People’s Republic of China buzzed Taiwan with 38 warplanes

The United States condemned China’s largest-ever incursion into Taiwan’s air defense zone, which it described as “provocative” and “destabilizing” military activity, as the two super-powers head toward a possible military clash.

The State Department said on Sunday that the U.S. is “very concerned” about People’s Republic of China’s “provocative military activity near Taiwan” following Beijing’s most recent show of air power near the self-governing island.

“The United States is very concerned by the People’s Republic of China’s provocative military activity near Taiwan, which is destabilizing, risks miscalculations, and undermines regional peace and stability. We urge Beijing to cease its military, diplomatic, and economic pressure and coercion against Taiwan,” said State Department spokesperson Ned Price.

On Friday, China flew 38 military aircraft into Taiwan’s Air Defense Identification Zone, believed to be Beijing’s largest military provocation seen yet.

At least 38 Chinese aircraft flying in two waves crossed Taiwan’s air defense zone, prompting the island nation to deploy its fighters jets.

China’s latest incursion came less than a day after its government launched an attack on Taiwan’s foreign minister

On Saturday, the communists sent 30 warplanes toward Taiwan.

Since the beginning of the year, China has continuously flown military aircrafts into Taiwanese airspace as part of its ramped-up efforts to strengthen its territorial claim over the island.

“China has been wantonly engaged in military aggression, damaging regional peace,” said Taiwan Premier Su Tseng-chang on Saturday morning following the reported incursions.

“We have an abiding interest in peace and stability across the Taiwan Strait. We will continue to assist Taiwan in maintaining a sufficient self-defense capability, and we will maintain our commitments as outlined in the Three Communiqués, the Taiwan Relations Act, and the Six Assurances,” said Price.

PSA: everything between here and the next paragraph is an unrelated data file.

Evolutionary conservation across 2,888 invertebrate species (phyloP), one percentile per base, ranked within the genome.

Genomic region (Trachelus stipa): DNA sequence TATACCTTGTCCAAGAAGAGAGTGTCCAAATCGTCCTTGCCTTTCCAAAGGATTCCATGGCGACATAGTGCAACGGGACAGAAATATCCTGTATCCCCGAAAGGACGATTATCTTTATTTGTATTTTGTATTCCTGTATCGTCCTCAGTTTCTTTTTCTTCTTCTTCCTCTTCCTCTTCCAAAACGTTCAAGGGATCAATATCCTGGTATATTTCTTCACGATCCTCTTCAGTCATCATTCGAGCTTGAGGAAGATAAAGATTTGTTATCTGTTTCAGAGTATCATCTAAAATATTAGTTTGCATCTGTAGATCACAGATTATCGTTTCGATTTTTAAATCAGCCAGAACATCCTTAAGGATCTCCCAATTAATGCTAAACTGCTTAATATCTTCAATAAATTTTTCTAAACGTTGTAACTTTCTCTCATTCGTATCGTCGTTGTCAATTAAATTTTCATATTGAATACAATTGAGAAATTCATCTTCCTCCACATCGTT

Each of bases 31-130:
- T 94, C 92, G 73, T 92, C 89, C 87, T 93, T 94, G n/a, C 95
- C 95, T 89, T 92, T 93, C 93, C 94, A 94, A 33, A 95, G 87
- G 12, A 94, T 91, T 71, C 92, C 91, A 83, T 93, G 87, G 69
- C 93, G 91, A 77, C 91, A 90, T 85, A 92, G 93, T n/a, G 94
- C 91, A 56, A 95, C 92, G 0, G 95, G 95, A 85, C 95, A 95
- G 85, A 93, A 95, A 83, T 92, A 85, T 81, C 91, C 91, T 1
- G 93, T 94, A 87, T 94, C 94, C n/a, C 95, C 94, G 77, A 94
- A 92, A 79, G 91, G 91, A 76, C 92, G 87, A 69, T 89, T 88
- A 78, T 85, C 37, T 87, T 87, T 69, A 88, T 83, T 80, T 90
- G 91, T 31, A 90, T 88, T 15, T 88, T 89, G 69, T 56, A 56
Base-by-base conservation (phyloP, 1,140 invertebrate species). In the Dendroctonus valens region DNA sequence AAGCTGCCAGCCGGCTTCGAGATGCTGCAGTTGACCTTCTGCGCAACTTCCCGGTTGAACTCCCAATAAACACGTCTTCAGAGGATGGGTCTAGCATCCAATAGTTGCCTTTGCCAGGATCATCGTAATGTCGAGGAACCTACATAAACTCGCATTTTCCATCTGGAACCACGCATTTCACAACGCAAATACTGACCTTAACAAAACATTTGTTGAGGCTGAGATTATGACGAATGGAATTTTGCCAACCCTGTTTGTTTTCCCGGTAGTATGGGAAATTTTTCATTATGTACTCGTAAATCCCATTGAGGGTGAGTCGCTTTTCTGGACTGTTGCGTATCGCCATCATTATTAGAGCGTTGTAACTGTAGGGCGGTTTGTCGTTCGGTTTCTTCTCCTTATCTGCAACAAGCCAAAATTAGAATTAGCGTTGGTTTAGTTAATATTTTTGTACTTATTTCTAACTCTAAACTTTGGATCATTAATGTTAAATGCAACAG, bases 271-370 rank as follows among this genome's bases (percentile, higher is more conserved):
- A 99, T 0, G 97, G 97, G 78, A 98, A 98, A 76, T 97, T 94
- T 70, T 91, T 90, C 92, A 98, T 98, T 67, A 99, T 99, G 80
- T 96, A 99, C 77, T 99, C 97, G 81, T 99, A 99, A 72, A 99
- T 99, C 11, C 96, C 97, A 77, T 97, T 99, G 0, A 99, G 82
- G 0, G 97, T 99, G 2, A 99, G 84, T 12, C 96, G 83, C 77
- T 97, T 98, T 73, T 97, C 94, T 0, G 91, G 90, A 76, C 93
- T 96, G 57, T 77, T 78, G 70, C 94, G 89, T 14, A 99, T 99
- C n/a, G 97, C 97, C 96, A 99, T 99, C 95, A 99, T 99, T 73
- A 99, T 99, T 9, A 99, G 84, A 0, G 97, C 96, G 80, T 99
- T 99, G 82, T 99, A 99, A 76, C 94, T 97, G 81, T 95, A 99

“The U.S. commitment to Taiwan is rock solid and contributes to the maintenance of peace and stability across the Taiwan Strait and within the region,” he added. “We will continue to stand with friends and allies to advance our shared prosperity, security, and values and deepen our ties with democratic Taiwan.”

In the summer, the Group of Seven (G-7) countries called for the “status quo” in the region to be preserved.

Admiral John C Aquilino, head of the US Indo-Pacific Command has said that China’s military expansion, the largest military build-up in history since the second world war, is a cause of major concern. The U.S. Navy views China as the only country that can pose a systemic challenge to the United States in the sense of challenging us, economically, technologically, politically and militarily.

“We remain seriously concerned about the situation in the East and South China Seas and strongly oppose any unilateral attempts to change the status quo and increase tensions,” the G-7 said in a joint statement.

Taiwan, which is claimed by China, has complained for a year or more of repeated missions by China’s air force near the democratically governed island, often in the southwestern part of its air defence zone close to the Taiwan-controlled Pratas Islands.

The Taiwan Defense Ministry first reported on Friday that Taiwanese fighters had scrambled against 25 Chinese fighter jets – 18 J-16s, four Su-30s, two nuclear-capable H-6 bombers and an anti-submarine aircraft.

Then, the ministry said, in the early hours of Saturday a further 13 Chinese aircraft were involved in a mission – 10 J-16s, 2 H-6s and an early warning aircraft.

China has yet to comment on its military adventures.

The communist regime has previously said it launched flights to protect the country’s sovereignty against “collusion” between Taiwan and the United States, the island’s most important international backer.

The previous largest incursion happened in June, involving 28 Chinese air force aircraft.

China’s latest mission came less than a day after its government launched an attack on Taiwan’s foreign minister Joseph Wu, evoking the words of revolutionary leader Mao Zedong to denounce him as a “shrilling fly” for his efforts to promote Taiwan independence on the international stage.

“All forms of comments on Taiwan independence are but flies ‘humming, with a burst of shrilling and a fit of sobbing,’” the Beijing’s Taiwan Affairs Office said.

China has stepped up military and political pressure to try and force Taiwan to accept Chinese sovereignty.

Taiwan says it is an independent country and will defend its freedom and democracy.

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